No… Just no. Auto focus for DSLR motion picture was a topic raised at a discussion panel I took part in this weekend at the PhotoCine Expo. Auto focus works great for shooting stills with just about any modern camera but it just isn’t appropriate for cinema. To clarify, I think it’s a must for shooting quick and gritty, reference material or home movies. But with the shallow depth of field and artistic styling of images rendered by a RED camera or DSLRs, it just isn’t a good idea. Nikon’s new D7000 does 3D facial focus tracking by recognizing a face and keeping focus on it which is cool, but why would you want to focus on just a persons face. What if the shot calls for a long, slow focus pull between two subjects that are 20 feet apart? Okay fine, you could use software and tell the lens to pull focus from distance ‘X’ to distance ‘Y’ and specify a given focus pull rate. But now you just have a mechanical focus pull done by a computer that has no emotion or feeling. There is no organic allure or life to the scene.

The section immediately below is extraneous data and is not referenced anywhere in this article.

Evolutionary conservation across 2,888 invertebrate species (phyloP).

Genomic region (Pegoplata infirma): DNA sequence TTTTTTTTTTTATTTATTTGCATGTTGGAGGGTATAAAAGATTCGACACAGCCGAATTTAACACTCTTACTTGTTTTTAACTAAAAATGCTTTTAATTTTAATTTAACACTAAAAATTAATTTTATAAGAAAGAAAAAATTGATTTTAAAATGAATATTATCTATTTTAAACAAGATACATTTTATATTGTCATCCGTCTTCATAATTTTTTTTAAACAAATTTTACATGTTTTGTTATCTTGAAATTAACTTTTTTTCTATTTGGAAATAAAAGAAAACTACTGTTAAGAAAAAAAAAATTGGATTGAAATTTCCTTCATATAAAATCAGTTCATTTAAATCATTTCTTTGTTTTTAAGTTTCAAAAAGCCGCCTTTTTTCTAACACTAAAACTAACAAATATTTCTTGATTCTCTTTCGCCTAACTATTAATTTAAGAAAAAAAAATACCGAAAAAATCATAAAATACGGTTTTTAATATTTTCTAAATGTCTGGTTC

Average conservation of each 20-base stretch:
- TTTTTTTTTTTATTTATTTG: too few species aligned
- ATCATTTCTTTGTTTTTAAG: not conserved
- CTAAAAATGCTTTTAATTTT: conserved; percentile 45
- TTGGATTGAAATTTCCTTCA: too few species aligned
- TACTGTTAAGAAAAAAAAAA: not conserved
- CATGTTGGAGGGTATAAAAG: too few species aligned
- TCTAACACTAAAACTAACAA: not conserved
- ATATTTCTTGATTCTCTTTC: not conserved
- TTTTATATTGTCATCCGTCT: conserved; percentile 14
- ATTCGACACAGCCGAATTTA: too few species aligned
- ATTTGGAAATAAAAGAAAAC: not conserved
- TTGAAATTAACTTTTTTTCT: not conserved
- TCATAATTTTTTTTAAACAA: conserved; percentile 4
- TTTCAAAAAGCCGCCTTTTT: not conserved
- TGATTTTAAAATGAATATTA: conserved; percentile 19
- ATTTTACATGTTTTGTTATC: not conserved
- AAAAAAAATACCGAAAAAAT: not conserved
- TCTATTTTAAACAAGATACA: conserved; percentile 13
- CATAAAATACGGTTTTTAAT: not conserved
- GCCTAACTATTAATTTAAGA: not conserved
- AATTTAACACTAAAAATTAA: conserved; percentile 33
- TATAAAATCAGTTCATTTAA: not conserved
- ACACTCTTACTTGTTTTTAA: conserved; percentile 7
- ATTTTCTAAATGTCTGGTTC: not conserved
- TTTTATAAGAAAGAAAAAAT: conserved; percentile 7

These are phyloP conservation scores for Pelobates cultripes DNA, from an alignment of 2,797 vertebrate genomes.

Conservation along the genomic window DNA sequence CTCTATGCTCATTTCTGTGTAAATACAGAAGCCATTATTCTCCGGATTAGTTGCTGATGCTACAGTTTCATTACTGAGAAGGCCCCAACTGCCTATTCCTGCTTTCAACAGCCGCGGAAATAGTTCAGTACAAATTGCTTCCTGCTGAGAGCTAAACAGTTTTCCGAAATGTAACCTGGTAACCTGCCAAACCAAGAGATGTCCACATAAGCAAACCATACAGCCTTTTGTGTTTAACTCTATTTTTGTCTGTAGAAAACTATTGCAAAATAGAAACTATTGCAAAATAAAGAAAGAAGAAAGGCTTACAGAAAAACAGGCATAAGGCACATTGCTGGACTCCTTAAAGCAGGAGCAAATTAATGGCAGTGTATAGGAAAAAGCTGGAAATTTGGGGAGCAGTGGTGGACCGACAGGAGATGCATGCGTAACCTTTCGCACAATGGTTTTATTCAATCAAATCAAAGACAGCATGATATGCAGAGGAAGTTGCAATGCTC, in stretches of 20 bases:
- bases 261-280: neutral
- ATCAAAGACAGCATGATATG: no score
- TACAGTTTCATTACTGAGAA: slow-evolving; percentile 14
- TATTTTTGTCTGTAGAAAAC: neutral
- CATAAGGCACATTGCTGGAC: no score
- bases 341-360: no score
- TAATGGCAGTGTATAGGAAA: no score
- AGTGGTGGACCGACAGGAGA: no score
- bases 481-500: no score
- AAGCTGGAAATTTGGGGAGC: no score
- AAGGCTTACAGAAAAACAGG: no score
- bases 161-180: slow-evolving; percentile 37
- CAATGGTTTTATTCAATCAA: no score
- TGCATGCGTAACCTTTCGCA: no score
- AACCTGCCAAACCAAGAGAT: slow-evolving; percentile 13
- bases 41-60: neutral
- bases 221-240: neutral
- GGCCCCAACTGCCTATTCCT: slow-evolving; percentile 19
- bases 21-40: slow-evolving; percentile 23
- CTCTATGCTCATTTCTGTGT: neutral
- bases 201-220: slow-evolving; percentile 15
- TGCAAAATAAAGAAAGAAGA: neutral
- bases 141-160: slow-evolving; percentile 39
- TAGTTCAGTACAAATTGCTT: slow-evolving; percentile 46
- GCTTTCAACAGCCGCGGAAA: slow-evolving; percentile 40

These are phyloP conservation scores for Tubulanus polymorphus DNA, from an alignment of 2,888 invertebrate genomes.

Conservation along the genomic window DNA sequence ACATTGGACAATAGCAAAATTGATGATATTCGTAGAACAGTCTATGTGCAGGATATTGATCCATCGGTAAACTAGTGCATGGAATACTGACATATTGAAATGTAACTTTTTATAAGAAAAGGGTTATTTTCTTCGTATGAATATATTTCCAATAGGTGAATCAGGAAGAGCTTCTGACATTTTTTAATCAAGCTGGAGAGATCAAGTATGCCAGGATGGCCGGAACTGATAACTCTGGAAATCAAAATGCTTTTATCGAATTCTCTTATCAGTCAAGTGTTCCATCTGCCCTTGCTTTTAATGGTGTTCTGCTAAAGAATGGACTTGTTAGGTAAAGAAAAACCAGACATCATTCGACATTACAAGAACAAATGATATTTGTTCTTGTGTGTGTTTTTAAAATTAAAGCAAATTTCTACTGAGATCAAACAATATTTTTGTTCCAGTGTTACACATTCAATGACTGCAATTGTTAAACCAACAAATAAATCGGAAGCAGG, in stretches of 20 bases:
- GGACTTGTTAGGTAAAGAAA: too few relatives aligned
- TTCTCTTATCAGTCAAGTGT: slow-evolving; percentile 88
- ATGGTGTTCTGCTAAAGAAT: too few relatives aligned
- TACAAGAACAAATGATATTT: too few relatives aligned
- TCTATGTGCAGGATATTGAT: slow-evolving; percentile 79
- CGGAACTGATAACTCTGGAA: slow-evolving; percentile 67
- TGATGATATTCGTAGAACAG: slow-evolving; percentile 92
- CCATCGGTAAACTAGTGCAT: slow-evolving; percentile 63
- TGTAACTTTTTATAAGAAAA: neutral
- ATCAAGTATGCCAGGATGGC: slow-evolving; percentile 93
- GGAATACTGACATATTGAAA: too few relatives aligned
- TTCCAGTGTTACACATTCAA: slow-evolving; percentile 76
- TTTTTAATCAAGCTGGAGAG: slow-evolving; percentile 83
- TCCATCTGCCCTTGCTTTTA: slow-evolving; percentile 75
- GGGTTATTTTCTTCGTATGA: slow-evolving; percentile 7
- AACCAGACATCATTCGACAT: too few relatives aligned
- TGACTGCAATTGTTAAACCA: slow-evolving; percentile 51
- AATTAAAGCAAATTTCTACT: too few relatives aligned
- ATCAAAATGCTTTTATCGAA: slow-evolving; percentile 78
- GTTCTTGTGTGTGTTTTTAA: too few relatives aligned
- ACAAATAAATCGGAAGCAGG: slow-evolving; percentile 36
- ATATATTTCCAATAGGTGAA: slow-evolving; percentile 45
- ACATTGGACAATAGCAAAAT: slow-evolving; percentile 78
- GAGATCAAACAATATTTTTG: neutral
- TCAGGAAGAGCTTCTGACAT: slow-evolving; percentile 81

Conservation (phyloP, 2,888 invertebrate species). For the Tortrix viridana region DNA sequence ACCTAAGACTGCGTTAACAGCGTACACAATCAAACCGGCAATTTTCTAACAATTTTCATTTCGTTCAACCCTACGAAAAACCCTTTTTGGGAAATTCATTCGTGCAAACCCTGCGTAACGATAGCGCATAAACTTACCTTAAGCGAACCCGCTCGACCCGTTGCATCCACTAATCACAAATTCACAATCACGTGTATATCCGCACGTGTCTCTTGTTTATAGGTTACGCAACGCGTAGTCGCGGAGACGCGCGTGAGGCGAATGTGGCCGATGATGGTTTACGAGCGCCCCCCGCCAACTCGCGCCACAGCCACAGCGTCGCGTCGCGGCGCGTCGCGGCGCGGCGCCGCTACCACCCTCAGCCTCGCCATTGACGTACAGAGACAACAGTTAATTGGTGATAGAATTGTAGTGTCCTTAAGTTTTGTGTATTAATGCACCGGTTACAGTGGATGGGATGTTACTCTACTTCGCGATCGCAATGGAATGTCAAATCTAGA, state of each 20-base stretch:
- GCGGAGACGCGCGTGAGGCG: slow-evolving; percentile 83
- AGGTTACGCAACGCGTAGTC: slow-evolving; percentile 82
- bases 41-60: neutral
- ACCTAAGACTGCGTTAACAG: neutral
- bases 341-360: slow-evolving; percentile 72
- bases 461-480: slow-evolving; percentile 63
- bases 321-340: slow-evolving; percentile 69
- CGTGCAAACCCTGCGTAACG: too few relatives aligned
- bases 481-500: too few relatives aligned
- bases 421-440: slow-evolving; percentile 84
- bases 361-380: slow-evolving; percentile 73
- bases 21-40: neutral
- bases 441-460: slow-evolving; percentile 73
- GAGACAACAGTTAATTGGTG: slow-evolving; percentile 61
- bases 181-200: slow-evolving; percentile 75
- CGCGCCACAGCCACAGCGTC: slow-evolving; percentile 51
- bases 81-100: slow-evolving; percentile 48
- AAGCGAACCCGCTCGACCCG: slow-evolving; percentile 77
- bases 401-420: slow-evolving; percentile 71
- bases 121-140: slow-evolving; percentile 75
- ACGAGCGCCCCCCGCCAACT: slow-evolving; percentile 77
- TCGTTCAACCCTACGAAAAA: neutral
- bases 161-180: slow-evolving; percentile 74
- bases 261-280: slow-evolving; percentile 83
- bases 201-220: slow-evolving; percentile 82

To add to this proposed flaw I present exhibit B: Auto focus lenses are loose and sloppy and don’t work well for motion picture. Due to their inherent mechanical pitfalls such as loose tolerances, low quality internal components, and short focus throw, this makes auto focus lenses a poor choice for motion picture since it introduces image shift, unreliable and unrepeatable focus marks, and other inconveniences. A cinema lens uses manual focus for a good reason. It keeps the image stable when racking focus and allows the shooter to pull focus in a way that expresses the emotion or passion that a scene should be able to convey. Basically, there is no way to instill life or humanity if you assign focus to a computer. When the day comes that a computer can carry out such tasks, I’ll be locking up my vacuum and hiding in my safe room.
(REVISION) Oh and I almost forgot to mention that pulling focus is more than just a tradition. It’s a craft that many have spent a career refining. This is why there is a job on a professional movie set for a “focus puller”. It’s not just a crabby old guy who doesn’t want to change his ways or embrace a new piece of technology, Auto focus in cinema just isn’t… Cinematic.